Cable / Satellite / Digital TV
It all began with television, which revolutionized our lives, then cable, satellite, and finally digital TV - all different ways that TV programming is transmitted.
Cable TV provides programming through radio frequency signal by optical fibers or coaxial cables, rather than through airborne radio waves. One of the original reasons for cable TV was to provide reception in areas where regular TV access was difficult (i.e. in mountainous areas). While many people think of cable as beginning with Ted Turner's empire, it actually began in 1948. Public access television began in 1971, and most recently, on-demand programming is offered with a number of cable TV packages; the market is constantly changing.
The service is provided to subscribing customers and allows for viewing of channels not available on standard TV. Cable programming content is less restricted than regular TV programming.
Satellite TV originated from Europe when the first satellite was launched in 1962. Satellite television did not become available in the U.S. until the 1970s. TV satellite transmission begins with an antenna at a large uplink dish, transmitted on a specified frequency, bounced off a transponder in space, and then sends signals back to Earth.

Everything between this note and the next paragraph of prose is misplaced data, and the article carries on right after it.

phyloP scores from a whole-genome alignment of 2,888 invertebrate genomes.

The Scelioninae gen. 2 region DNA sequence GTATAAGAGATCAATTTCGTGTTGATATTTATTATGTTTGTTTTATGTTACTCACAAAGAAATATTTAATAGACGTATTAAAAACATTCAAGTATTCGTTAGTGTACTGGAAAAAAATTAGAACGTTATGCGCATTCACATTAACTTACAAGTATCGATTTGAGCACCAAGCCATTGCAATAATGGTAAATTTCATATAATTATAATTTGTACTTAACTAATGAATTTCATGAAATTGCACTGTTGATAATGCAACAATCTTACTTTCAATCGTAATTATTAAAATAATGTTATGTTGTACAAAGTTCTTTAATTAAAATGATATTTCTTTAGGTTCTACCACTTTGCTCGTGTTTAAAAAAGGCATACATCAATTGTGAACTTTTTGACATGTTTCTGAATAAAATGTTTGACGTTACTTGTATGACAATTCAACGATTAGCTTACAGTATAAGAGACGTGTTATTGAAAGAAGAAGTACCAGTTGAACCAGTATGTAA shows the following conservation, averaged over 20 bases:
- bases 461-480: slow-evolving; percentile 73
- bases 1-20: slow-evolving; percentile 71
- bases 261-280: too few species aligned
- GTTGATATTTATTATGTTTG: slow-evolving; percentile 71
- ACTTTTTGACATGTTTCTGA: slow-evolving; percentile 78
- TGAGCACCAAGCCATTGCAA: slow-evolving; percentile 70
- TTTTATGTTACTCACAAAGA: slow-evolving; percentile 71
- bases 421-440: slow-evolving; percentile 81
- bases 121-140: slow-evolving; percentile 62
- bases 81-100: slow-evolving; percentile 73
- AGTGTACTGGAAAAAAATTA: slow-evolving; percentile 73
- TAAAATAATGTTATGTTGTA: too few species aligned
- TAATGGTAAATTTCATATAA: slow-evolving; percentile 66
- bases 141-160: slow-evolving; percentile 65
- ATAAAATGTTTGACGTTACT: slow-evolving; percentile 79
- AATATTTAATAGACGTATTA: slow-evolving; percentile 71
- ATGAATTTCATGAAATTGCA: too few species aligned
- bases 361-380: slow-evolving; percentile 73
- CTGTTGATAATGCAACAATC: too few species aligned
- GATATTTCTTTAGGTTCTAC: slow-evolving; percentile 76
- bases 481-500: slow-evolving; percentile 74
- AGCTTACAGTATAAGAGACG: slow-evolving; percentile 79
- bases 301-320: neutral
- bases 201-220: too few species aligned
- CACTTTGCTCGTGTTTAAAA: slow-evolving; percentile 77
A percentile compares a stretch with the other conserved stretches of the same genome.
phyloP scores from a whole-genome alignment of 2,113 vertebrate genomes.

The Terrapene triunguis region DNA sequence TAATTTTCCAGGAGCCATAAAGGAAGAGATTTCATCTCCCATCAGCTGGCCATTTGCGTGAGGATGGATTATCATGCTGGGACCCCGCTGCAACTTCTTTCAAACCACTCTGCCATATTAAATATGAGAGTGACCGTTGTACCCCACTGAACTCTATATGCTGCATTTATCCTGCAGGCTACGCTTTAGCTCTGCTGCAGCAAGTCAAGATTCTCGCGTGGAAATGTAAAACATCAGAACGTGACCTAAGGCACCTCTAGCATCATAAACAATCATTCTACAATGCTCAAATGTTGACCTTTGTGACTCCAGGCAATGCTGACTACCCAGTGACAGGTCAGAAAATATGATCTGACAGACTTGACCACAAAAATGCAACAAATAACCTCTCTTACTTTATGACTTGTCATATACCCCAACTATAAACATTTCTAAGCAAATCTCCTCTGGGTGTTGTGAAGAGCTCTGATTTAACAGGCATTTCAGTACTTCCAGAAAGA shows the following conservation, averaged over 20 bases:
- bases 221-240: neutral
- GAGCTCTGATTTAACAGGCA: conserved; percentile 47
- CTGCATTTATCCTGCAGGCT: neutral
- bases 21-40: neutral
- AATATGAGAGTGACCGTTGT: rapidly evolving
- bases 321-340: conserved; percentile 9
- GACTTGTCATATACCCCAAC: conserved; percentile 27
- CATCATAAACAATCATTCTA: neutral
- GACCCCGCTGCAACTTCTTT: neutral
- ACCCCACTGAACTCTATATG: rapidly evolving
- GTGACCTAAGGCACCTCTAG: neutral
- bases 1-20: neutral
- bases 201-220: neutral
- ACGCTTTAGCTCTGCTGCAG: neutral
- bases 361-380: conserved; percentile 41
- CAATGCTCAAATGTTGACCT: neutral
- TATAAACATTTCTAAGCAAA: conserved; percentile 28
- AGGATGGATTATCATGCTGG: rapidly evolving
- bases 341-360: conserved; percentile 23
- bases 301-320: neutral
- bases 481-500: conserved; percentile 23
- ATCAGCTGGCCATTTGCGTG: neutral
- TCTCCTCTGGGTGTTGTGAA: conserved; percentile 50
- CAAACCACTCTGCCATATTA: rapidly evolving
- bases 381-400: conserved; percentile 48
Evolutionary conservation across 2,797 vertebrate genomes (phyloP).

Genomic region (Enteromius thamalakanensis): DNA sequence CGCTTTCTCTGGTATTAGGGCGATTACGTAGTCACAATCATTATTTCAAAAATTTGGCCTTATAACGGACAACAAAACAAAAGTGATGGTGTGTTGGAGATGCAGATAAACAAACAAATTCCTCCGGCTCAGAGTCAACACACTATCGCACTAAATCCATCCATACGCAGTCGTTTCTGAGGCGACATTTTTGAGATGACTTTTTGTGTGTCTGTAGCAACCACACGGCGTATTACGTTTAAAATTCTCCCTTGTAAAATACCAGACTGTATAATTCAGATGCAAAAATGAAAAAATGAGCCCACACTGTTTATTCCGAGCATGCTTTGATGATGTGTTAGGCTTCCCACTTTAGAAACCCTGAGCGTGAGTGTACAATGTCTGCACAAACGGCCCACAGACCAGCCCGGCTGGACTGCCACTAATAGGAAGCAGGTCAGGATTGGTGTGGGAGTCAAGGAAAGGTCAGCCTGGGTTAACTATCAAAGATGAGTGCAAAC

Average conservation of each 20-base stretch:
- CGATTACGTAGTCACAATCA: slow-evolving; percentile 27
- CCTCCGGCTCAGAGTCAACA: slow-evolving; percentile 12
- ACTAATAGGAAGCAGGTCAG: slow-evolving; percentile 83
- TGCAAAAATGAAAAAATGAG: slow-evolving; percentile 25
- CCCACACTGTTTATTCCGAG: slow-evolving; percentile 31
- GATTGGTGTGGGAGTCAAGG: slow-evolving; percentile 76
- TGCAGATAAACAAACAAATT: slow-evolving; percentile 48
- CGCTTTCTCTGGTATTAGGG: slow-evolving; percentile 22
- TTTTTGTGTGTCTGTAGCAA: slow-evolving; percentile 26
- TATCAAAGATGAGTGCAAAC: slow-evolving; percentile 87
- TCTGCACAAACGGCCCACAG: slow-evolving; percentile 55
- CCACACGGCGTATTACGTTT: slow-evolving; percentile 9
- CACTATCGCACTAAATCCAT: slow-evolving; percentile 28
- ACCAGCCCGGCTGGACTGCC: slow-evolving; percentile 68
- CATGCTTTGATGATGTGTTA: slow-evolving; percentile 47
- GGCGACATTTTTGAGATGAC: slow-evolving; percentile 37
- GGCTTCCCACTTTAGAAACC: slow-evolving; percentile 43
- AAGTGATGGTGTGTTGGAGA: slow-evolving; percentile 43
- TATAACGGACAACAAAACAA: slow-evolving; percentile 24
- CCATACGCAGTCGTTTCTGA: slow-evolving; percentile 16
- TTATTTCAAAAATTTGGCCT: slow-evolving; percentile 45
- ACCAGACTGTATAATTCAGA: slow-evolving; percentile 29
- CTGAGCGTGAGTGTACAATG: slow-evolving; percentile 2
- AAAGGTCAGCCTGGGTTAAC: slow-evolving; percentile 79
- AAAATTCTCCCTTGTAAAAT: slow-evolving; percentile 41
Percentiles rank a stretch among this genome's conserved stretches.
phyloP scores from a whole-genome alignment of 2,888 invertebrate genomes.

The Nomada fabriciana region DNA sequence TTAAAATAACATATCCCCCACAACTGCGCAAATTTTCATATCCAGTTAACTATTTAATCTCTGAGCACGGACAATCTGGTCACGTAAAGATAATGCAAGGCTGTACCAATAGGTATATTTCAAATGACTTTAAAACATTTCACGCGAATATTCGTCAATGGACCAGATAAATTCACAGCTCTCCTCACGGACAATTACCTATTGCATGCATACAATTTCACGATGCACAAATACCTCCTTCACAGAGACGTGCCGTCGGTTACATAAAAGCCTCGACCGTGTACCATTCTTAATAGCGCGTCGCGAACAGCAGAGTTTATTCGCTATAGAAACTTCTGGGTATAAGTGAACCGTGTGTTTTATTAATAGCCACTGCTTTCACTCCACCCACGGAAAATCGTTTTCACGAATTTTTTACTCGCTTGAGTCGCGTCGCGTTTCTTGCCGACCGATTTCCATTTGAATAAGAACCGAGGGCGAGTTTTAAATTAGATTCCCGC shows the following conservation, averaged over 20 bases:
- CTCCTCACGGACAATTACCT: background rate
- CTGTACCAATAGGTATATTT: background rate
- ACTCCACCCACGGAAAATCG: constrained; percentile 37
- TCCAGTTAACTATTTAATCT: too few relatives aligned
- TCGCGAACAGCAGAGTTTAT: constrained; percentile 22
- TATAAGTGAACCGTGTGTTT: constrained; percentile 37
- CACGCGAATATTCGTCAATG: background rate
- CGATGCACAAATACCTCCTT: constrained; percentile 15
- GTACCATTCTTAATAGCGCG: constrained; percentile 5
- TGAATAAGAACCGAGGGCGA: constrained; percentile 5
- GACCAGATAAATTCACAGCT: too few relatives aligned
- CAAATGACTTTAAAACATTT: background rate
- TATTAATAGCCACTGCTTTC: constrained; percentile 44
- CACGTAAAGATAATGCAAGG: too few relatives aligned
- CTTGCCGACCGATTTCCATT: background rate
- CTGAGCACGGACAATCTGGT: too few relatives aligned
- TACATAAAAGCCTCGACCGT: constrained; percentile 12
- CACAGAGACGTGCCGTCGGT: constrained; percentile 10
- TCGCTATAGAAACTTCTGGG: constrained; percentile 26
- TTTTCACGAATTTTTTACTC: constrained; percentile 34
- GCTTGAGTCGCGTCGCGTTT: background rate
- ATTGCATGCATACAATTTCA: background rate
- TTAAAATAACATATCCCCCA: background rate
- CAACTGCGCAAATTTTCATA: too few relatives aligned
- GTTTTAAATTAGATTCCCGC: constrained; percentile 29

Satellite TV sends and receives channels worldwide, allowing U.S. viewing of programming from around the globe, and is a subscriber-only service. Television receive-only, called "big dish" satellite TV refers to open reception equipment. Direct broadcast via satellite, known as "mini-dish," or closed reception system, is a relatively recent development.
Digital TV works in conjunction with satellite TV, providing more channels for a more realistic viewing experience. Digital TV (DTV) carries more channels than analog TV, and has high definition capabilities (HDTV). Part of HDTV's increasing popularity has to do with the quality of the picture and CD-quality sound.
When viewers have the standard analog cable box, the technology has to be upgraded to provide digital programming. Additional features of digital TV include seven-day programming guides, along with reminders to watch, and censorship options. Digital TV also can be interfaced with the Internet and become an interactive medium (i.e. playing video games, video-on-demand, etc.).
Digital TV has opened up new vistas in television viewing; technology in this area is exploding. To receive the full range of TV options, consumers must pay extra, but services are customizable.